3 Ways Digital Transformation Is Driving Customer Experience

Throughout the years, the basic needs of customers have stayed the same: They want to buy products and services that work. However, the expectations customers have when they interact with a company and how that company responds to issues, requests, and questions have evolved. This, coupled with the sheer volume and velocity of customer inquiries across digital channels, is driving digital transformation.

Organizations are competing on experience. If companies don't deliver on these evolved expectations, customers will vote with their dollars in favor of a company that does.

But, digital transformation is changing customer service in the following three ways:

1. It's cleaning up the messy middle.

Companies have invested heavily in customer engagement channels, from customer contact centers and websites to mobile apps and chatbots. While giving customers the opportunity to engage from anywhere is critical, it isn't enough on its own. To truly transform customer service, organizations need to focus on the work required behind the scenes to get the job done, which often involves multiple teams and systems.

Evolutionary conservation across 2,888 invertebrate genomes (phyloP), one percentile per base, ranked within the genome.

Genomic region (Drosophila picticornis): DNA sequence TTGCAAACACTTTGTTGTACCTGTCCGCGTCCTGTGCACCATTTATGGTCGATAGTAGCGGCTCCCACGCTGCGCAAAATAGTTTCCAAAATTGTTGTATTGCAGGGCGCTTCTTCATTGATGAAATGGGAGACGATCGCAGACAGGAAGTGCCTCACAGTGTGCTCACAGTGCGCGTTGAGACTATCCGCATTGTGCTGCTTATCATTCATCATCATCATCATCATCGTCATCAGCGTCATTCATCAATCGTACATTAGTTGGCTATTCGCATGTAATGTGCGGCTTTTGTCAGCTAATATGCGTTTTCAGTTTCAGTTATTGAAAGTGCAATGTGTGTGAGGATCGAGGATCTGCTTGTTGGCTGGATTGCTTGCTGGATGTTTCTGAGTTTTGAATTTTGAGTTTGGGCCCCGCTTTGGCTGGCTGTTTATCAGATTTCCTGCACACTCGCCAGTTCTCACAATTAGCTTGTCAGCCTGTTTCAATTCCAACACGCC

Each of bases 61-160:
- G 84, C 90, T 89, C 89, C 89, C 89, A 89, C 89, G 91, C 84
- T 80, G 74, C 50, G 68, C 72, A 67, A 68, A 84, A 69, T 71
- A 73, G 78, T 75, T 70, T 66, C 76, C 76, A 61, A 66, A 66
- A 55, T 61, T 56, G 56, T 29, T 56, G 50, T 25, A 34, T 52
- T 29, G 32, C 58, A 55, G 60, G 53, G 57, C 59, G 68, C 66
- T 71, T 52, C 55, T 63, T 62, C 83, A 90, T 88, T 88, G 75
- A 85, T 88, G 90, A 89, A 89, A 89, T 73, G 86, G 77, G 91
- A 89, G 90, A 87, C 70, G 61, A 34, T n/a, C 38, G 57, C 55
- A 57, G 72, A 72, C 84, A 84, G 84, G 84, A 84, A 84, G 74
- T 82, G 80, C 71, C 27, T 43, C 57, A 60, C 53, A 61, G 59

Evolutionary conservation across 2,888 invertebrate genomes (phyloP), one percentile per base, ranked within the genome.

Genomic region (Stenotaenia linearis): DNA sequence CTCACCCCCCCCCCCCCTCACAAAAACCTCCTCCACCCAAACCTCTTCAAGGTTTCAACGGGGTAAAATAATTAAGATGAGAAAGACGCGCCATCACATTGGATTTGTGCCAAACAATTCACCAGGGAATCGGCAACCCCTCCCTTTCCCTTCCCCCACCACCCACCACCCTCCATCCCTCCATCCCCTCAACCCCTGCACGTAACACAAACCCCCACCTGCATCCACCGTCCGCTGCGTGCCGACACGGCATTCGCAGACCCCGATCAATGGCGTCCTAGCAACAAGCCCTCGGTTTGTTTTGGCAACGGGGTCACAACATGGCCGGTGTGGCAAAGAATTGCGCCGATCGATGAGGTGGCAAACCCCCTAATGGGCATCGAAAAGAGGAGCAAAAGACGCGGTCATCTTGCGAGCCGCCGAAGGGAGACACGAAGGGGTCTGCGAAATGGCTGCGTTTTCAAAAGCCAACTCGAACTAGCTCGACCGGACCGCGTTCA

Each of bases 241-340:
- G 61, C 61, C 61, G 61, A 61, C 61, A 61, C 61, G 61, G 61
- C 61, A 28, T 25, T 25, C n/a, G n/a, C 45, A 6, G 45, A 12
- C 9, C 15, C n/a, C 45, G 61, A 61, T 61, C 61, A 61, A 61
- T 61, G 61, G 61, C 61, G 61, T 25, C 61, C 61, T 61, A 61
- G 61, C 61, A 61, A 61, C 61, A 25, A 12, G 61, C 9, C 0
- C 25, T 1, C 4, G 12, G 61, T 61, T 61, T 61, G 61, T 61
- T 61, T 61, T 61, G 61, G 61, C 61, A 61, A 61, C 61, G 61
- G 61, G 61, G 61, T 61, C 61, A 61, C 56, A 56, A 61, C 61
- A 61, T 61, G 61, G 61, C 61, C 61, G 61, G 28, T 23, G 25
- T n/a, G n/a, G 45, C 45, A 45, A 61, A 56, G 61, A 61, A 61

Up until this point, many organizations have relied on manual processes and siloed systems that don't work together. If a customer calls a bank to stop a payment transaction, he will likely start by calling or emailing customer service. The customer service agent fielding the request will then need to connect with the payment operations team to resolve the issue. This seemingly simple request has multiple steps that take time and effort when done manually, but can be streamlined with automation.

Organizations that empower the entire organization to fulfill a customer request will deliver great customer experiences.

2. It's driving proactive service.

Digital transformation is enabling proactive service at scale in a way that wasn't possible before. If processes are digitized, when there's a problem with a product or service, customer service teams can see which customers are impacted and proactively reach out to let them know about the issue and its status. This provides a better customer experience while also improving the employee experience. By deflecting calls and complaints, agents can spend more time on complex, meaningful work.

Think about an event that is being livestreamed. If technology issues prevent the livestream from airing properly, it sets the stage for a disastrous customer experience. Customers who bought the service will be frustrated when they realize they've purchased something that's broken. Customer service teams will be overwhelmed with a flood of complaints, ranging from reporting the issue, to inquiring when the service will be up, to asking for money back. This is an enormous burden on customer service teams that need to understand the issue, come up with a plan to triage the problem, and direct customers to the right team for remediation, all in real time.